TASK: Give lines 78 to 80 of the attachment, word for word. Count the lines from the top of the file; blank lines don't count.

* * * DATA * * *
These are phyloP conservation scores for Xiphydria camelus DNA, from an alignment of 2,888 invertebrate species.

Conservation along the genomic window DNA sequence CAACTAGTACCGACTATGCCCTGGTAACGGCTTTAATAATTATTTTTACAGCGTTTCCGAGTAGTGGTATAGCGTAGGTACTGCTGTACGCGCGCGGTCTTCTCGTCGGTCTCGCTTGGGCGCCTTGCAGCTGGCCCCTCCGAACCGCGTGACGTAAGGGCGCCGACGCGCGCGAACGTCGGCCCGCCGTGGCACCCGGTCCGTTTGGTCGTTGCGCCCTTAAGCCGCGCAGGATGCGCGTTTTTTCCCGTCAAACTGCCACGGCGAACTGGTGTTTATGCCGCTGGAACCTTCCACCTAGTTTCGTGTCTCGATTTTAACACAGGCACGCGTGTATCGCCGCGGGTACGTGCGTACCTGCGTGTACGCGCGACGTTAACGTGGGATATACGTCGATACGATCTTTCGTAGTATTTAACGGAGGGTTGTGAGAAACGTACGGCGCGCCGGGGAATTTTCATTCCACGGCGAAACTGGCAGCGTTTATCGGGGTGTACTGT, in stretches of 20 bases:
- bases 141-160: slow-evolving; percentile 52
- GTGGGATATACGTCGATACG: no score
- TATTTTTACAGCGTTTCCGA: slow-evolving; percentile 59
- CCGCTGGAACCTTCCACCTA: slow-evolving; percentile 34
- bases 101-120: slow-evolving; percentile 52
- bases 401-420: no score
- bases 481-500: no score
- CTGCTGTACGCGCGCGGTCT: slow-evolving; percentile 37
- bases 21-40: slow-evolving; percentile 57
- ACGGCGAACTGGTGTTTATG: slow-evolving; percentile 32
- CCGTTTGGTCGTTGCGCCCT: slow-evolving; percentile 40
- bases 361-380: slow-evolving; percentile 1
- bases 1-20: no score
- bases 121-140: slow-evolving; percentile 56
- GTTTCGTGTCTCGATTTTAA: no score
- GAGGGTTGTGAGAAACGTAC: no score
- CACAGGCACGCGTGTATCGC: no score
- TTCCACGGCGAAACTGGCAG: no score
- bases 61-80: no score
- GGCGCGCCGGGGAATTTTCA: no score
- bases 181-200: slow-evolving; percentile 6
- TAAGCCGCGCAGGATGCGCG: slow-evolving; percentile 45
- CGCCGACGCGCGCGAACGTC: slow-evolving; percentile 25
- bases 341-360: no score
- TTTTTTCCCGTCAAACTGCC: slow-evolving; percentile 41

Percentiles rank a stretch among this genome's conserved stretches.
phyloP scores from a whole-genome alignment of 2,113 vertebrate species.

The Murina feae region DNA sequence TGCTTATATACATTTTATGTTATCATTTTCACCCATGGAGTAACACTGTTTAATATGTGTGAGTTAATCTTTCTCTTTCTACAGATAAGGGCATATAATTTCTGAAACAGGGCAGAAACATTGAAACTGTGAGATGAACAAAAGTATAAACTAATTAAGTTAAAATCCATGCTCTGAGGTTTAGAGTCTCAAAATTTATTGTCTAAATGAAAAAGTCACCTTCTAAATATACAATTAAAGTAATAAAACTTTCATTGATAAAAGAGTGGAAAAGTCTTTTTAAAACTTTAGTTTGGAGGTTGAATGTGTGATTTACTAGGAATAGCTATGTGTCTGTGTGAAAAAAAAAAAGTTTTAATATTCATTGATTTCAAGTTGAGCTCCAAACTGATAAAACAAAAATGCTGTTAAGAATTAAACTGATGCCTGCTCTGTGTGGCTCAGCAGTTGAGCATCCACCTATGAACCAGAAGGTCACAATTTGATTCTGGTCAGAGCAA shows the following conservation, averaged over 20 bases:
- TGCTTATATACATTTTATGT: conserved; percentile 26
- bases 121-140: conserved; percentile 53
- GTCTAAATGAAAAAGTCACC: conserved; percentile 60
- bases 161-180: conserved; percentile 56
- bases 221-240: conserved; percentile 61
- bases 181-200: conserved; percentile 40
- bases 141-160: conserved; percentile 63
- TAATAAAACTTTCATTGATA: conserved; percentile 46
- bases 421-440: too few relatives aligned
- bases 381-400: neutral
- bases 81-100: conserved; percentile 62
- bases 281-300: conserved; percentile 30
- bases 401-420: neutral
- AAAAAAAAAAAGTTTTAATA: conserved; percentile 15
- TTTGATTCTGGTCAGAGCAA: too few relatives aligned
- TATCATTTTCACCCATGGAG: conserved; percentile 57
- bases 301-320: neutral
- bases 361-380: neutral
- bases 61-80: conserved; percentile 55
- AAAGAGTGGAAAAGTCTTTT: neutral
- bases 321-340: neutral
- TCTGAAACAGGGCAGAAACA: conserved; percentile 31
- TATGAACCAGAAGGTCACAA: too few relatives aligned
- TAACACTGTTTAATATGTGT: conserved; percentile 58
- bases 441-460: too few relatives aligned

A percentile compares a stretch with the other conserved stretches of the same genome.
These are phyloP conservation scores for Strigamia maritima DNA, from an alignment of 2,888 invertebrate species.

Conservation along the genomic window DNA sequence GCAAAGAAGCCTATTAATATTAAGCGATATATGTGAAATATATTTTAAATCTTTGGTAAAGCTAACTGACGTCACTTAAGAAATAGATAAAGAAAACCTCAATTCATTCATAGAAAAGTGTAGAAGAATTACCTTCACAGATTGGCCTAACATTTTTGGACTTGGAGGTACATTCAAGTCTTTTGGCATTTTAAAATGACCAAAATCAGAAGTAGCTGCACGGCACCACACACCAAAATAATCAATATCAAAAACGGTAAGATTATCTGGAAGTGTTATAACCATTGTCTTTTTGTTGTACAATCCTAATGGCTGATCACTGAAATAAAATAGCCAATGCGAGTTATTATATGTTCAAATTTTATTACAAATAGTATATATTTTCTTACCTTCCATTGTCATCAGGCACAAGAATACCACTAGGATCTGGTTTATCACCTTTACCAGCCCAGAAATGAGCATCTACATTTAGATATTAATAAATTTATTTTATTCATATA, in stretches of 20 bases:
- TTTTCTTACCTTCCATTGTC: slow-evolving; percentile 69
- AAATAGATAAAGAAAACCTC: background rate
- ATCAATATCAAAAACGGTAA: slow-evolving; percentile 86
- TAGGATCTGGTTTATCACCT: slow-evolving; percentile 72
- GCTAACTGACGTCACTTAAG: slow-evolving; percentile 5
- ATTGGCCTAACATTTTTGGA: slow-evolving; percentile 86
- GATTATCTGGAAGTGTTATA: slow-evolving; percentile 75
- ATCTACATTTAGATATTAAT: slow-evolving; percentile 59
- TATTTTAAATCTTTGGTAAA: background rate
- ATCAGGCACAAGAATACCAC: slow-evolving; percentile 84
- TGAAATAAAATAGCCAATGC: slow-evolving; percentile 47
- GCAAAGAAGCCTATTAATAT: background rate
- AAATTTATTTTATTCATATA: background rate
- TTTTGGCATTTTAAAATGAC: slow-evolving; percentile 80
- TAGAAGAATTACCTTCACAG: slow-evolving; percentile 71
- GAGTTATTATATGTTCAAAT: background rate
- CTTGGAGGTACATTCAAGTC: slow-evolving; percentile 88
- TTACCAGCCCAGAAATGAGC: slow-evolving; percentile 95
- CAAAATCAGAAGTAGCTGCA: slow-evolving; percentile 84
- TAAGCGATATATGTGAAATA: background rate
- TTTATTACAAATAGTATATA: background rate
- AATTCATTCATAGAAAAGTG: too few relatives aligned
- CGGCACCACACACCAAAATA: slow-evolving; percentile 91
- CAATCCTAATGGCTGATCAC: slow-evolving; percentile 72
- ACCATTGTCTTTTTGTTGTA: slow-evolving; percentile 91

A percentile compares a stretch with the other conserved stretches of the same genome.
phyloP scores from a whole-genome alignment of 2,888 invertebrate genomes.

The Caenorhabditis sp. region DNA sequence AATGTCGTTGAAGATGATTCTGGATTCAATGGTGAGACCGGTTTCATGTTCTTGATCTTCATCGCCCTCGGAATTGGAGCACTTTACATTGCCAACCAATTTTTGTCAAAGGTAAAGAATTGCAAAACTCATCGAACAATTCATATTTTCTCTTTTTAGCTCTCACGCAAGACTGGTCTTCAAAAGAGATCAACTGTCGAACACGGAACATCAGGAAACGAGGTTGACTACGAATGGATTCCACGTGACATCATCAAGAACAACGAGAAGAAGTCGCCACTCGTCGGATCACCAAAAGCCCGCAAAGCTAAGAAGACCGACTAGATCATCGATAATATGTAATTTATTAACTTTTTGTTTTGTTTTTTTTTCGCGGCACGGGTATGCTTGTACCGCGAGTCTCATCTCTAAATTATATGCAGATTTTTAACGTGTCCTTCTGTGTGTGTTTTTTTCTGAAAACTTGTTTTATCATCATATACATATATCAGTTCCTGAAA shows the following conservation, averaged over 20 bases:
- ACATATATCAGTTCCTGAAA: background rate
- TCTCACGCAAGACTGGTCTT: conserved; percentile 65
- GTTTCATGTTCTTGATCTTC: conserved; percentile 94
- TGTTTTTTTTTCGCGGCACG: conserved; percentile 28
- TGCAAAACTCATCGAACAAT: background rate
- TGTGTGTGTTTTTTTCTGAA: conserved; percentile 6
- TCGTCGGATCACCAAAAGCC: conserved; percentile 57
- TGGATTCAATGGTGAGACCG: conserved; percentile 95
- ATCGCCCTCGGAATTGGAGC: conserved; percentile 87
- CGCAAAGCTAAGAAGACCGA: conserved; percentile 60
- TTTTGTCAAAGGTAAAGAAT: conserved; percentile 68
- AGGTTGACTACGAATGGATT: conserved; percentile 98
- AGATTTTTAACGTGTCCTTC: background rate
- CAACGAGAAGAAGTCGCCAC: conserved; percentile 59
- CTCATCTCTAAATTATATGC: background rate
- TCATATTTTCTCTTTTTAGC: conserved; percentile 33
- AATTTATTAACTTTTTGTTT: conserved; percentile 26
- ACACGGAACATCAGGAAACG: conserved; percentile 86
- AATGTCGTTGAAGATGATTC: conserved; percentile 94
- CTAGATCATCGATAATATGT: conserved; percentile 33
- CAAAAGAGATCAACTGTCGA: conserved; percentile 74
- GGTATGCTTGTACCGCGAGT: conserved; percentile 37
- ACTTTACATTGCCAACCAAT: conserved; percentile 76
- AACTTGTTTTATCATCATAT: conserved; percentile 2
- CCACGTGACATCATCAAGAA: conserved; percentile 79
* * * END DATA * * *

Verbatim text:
- TAAGCGATATATGTGAAATA: background rate
- TTTATTACAAATAGTATATA: background rate
- AATTCATTCATAGAAAAGTG: too few relatives aligned